BackYard Chickens › BYC Forum › Raising BackYard Chickens › Emergencies / Diseases / Injuries and Cures › dog shaking, lethargic and foaming at the mouth slightly.
New Posts  All Forums:Forum Nav:

dog shaking, lethargic and foaming at the mouth slightly. - Page 4  

post #31 of 53
Quote:
Originally Posted by motherof5boys1girl 

well i called the vet again, and they told me that they cant make any sort of arrangements but they did say that it sounds like he just ate something he shouldnt have and that we should make him puke it up. they also mentioned that he couldve eaten a toad which is very likely here especially with all the rain.


That is exactly what I was going to mention.  My dog has never actually eaten a toad (that I know of) but when she is playing with one and licks it she will foam at the mouth.  It's actually very funny to see... but if she ate one and started shaking from it, it would scare the tar out of me!

I hope it was only a toad, or two.  Maybe your dog keeps digging out because he has developed a addiction to toads. wink

Robin's brood = 1  wonderful husband, 4 handsome sons, 1 beautiful daughter, 14 chickens, 1 dog, 1 puppy, 2 rabbits, 3 gerbils, & 1 dwarf hamster... shew! 
<>< http://matthewmcgee.org/roman-rd.html  <><
<>< http://www.youtube.com/watch?v=FsgwfliQoqg <><
<>< http://www.shorewoodbiblechurch.org/where.htm <><
Robin's brood = 1  wonderful husband, 4 handsome sons, 1 beautiful daughter, 14 chickens, 1 dog, 1 puppy, 2 rabbits, 3 gerbils, & 1 dwarf hamster... shew! 
<>< http://matthewmcgee.org/roman-rd.html  <><
<>< http://www.youtube.com/watch?v=FsgwfliQoqg <><
<>< http://www.shorewoodbiblechurch.org/where.htm <><
post #32 of 53
Quote:
Originally Posted by motherof5boys1girl 

well i called the vet again, and they told me that they cant make any sort of arrangements but they did say that it sounds like he just ate something he shouldnt have and that we should make him puke it up. they also mentioned that he couldve eaten a toad which is very likely here especially with all the rain.


Did they give you any suggestions to make him regurgetate the substance? I would not know where to begin hu Sounds like they are not much help hmm   The first thing I thought of was antifreeze poisoning or something similar.  hugs

Me (Robin), my very patient and understanding Hubby whom I adore, my son, Bill, a German Shorthaired Pointer, nubian, lamancha, saanen, alpine and nigerian dwarf milk goats.
www.taylorfarmsdairygoats.webs.com

http://www.taylorfarmssoap.com

Me (Robin), my very patient and understanding Hubby whom I adore, my son, Bill, a German Shorthaired Pointer, nubian, lamancha, saanen, alpine and nigerian dwarf milk goats.
www.taylorfarmsdairygoats.webs.com

http://www.taylorfarmssoap.com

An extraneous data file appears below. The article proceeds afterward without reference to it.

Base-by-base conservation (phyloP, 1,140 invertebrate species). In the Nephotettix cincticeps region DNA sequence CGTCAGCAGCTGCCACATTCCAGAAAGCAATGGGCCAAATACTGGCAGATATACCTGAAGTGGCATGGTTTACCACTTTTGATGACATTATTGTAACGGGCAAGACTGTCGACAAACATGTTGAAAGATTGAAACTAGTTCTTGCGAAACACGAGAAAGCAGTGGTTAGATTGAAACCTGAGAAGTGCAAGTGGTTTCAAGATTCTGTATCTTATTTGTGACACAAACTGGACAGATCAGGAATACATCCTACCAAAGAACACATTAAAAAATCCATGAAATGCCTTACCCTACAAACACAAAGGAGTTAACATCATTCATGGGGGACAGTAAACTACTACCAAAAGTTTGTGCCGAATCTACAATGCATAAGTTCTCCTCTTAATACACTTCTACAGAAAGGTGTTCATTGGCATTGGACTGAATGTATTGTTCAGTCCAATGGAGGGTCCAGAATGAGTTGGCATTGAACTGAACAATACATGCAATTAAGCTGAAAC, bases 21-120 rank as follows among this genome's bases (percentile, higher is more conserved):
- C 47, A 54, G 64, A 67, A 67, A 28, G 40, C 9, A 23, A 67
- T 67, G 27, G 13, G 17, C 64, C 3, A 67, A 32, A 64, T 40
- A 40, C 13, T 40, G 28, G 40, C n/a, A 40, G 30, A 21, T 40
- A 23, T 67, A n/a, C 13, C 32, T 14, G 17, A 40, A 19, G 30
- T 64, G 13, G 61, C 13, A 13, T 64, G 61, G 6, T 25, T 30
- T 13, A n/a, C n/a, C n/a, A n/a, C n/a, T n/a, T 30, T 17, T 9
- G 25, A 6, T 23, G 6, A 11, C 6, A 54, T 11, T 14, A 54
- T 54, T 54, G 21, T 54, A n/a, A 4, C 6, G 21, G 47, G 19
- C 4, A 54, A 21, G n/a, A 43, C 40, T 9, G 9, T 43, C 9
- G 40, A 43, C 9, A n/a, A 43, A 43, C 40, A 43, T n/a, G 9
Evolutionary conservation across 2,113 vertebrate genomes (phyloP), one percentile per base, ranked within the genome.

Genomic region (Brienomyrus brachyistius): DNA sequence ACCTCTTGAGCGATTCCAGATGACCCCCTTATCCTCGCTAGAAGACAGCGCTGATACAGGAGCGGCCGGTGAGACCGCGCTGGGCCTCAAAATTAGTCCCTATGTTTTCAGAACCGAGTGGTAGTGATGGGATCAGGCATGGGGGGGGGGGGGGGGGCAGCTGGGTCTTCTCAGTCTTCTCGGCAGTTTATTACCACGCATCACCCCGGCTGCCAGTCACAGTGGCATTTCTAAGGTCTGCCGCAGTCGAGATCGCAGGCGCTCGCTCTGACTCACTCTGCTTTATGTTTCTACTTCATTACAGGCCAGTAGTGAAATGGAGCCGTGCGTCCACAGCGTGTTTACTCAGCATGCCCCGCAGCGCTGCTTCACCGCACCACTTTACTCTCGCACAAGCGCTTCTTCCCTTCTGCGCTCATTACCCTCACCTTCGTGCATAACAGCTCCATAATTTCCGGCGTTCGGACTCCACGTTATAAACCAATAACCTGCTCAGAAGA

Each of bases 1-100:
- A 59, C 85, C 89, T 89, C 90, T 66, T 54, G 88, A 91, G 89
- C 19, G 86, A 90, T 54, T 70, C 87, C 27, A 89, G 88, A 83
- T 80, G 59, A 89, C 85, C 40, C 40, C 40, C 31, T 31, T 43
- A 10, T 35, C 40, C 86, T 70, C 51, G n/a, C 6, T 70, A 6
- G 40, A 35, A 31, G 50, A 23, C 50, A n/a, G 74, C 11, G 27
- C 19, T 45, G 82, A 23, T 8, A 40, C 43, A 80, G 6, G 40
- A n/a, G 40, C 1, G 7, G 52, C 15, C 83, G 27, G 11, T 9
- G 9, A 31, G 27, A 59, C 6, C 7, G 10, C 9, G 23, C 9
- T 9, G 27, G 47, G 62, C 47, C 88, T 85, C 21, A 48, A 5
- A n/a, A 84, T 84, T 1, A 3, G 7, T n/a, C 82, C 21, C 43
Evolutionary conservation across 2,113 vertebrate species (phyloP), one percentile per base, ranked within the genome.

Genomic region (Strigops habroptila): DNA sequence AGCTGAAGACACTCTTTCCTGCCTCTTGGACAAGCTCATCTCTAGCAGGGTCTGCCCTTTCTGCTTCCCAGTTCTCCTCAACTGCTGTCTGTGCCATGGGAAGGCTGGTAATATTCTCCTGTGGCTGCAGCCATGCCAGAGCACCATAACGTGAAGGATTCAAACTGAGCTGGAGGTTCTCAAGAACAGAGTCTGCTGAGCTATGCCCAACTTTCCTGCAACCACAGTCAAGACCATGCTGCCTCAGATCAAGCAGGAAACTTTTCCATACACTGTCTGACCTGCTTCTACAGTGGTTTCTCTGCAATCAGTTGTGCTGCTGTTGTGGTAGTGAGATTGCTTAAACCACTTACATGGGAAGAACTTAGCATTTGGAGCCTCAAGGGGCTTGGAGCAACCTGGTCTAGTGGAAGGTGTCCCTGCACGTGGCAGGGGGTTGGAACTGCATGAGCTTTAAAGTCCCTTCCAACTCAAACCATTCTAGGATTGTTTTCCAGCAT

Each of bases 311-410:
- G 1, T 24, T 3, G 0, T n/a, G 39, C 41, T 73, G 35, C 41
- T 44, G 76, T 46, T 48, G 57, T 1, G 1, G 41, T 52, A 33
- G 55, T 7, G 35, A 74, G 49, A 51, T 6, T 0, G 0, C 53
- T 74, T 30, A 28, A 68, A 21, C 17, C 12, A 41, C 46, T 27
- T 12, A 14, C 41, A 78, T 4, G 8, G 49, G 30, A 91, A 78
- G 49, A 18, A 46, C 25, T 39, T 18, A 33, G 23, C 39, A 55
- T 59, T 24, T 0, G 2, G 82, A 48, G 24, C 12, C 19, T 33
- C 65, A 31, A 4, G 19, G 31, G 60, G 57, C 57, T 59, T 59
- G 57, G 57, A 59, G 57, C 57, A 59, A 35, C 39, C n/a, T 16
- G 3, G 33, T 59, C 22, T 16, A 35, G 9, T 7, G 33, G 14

post #33 of 53

Either syrup of ipecac or a few tablespoon fulls of hydrogen peroxide will make a dog barf.  We tend to keep both, some dogs are harder to make swallow than others and you use less ipecac.

We also keep liquid charcoal like the vet has for situations where we don't know what or when a dog ingested something suspicious.

Good luck.

It's German Shepherd Dog, they HERD, they don't Ard, don't Pard and don't Erd.    

Four or five Dogs, 2 retired horses lots of Chickens - Official Mad Hatcher; Cher

It's German Shepherd Dog, they HERD, they don't Ard, don't Pard and don't Erd.    

Four or five Dogs, 2 retired horses lots of Chickens - Official Mad Hatcher; Cher

post #34 of 53
Thread Starter 

i just gave him some peroxide and it seem to take effect pretty quick..while i was holding him i notice that his stomach is growling really bad!

wife to my highschool sweetheart for almost 18 years, mother to 6 boys and 1 girl.
wife to my highschool sweetheart for almost 18 years, mother to 6 boys and 1 girl.
post #35 of 53

I had a dog years ago same thing happen. Found he had gotten hold of a toad. He was a dashund so the toad was to big for him to eat. But he got enough of it in his mouth to make him sick for a couple days.  Hope your pooch gets better soon.

Do chickens think rubber humans are funny?

Your thoughts become your words. Your words become your actions. Your actions become your habits. Your habits become your character and your character is everything.
Do chickens think rubber humans are funny?

Your thoughts become your words. Your words become your actions. Your actions become your habits. Your habits become your character and your character is everything.
post #36 of 53
Thread Starter 

well, hes outside..burping now!

wife to my highschool sweetheart for almost 18 years, mother to 6 boys and 1 girl.
wife to my highschool sweetheart for almost 18 years, mother to 6 boys and 1 girl.
post #37 of 53

Will your vet accept payments, because that doesn't sound good.

Married to my wonderful Hubby Bill, and we just welcomed a handsom son, Luke on May 13th 2011.
Married to my wonderful Hubby Bill, and we just welcomed a handsom son, Luke on May 13th 2011.
post #38 of 53

Is there any other vet that you could see?